We just got back from seeing “Where the Wild Things Are” and the movie totally did the book justice!! I was hesitant about taking Ella since she is terrified of all of the Halloween decorations in stores, so we watched the trailer all week to prepare her for the movie. I wasn’t going to take her if she showed any signs of being scared of the Wild Things, aka: “the friendly monsters.” Luckily we made it through the whole movie without her covering her eyes! So parents, if you are worried about the movie being scary- rest assure it’s harmless. “Coraline” and “The Nightmare Before Christmas” are much scarier. There are a few intense scenes that could freak out older children who are more aware of what is going on, but nothing that will scar your child. I just hope Ella doesn’t try barking or chasing our dogs around!
The movie is really for adults. I’m not sure how a younger, even older child, would understand the complex themes or bigger picture. But the movie is visually stimulating enough to captivate their young minds. I was really curious to see how “Where the Wild Things Are” would expand the book. I wasn’t disappointed at all! The Wild Things are really brought to life by becoming complex characters and the island is breathtaking. The movie is at times a tad bit dark, much like the book, but the vivid tones and beautiful imagery make it a wonderful journey through a child’s imagination. My theory is that each Wild Thing, except KW, represents a part of Max’s personality and he’s trying to figure out his place in this world- the island.
Max is a lonely, highly imaginative 9 year old boy with no friends. His older sister, Claire, won’t give him the time of day. One snowy afternoon, Claire’s friends were picking on Max and she didn’t stick up for him. This sparked a lot of hurt, anger and resentment from Max which made him feel even more alone. Later that night, Max’s mom brought home a man she was dating and ignores Max when he is begging for attention. Max then slips into his wolf character and throws a beastly tantrum on the kitchen counter. After the new boyfriend tries to step in, Max spirals out of control, bites his mom, and then runs away to the island where the Wild Things are.
When Max gets to the island, all of the Wild Things are in turmoil wanting to find a way to be closer to one another. Carol, the main Wild Thing, is destroying huts when Max stumbles upon the creatures. Max identifies with Carol’s anger and begins helping him tear down the huts. The other Wild Things are upset that Max is indulging in Carol’s wrath and threaten to eat Max- because that’s what beasts do! To deter the Wild Things, Max comes up with an elaborate story about how he slayed vikings and served as a King for 20 years. The Wild Things, impressed by the viking slayer, crowned him King after his promise to build a village where everything they want to happen, would happen. And they would all sleep together in a pile.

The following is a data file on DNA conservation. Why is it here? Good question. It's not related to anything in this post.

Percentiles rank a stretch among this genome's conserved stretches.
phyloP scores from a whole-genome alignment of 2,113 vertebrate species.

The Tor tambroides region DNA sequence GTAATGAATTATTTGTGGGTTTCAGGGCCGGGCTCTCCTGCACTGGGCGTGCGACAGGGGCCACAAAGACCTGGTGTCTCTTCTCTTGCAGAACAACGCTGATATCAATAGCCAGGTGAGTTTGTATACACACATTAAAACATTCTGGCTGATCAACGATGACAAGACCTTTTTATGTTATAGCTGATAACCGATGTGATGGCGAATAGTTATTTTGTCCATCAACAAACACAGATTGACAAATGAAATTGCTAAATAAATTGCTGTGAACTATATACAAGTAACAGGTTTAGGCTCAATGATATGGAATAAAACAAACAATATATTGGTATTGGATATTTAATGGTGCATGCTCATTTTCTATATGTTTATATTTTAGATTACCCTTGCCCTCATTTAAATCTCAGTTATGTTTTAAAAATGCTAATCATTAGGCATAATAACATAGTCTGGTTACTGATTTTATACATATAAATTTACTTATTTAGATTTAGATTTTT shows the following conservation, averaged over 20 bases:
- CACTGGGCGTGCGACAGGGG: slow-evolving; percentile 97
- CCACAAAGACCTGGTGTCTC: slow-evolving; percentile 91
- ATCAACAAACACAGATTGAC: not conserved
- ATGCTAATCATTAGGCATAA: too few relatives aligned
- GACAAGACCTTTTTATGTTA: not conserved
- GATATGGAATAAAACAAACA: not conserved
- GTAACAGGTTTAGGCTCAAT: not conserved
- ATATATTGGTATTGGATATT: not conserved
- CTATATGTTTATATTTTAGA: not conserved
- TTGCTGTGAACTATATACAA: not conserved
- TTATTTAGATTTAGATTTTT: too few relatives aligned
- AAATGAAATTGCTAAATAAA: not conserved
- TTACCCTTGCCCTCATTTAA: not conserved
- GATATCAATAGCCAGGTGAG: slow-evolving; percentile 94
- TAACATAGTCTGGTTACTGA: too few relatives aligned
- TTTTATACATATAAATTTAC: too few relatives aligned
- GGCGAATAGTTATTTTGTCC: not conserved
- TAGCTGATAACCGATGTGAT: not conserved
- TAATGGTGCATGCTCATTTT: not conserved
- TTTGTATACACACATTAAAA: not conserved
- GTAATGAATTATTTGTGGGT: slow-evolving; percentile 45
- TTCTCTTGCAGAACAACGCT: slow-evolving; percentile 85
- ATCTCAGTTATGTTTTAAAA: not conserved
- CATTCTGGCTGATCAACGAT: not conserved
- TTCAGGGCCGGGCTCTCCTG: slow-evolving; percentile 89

Max’s journey on the island continues as they build their village and play together, all the while ignoring their underlying issues. Of course all good things come to an end and when the novelty wears off things start to go back to the way they were. Carol’s beastly temper starts to show and begins to terrify Max. Carol has some sort of “family” drama with KW- but that whole story isn’t fully told. That’s why I believe KW represents Claire and not one of Max’s personalities. After one of Carol’s rages, Max runs and hides in the mouth of KW. They begin to talk about Carol and Max then realizes why Carol is the way that he is. Max then abruptly decides to leave the island. This happened really fast and I wish it was drawn out a little bit more. I thought I missed something during the movie about his decision to leave because it just happened. Then Max makes his journey back home to his mother’s arms.
The movie trailer is pretty much the whole movie summed up in 3 minutes. Though, I thoroughly enjoyed watching it in full detail and applaud Spike Jonze for bringing one of my favorite books to life. For children, they will laugh at the Wild Things romping around and enjoy the stunning visuals. But this movie is really a journey into a child’s imagination bringing adults back to their youth.
4 thoughts on “Where The Wild Things Are”
one of the main things that make this movie seem less “child-like” was the actors they chose for the voices, especially James Gandolfini (from the Sopranos)
i thought judith and ira represented his mother and her boyfriend. i feel like i need to see this again, but i feel that his interractions with judith were similar to his conversations with his mother.
I am all for the movie, although Maurice Sendak's comments pertaining to the parents concerns about scariness were a little over the top. I don't care how famous anyone is, if you are making a movie geared towards children, from a children's book, you have to respect your audience.
A great review, and I agree with every bit. I saw this opening night (midnite movie) and hope to take the kids tomorrow to see it.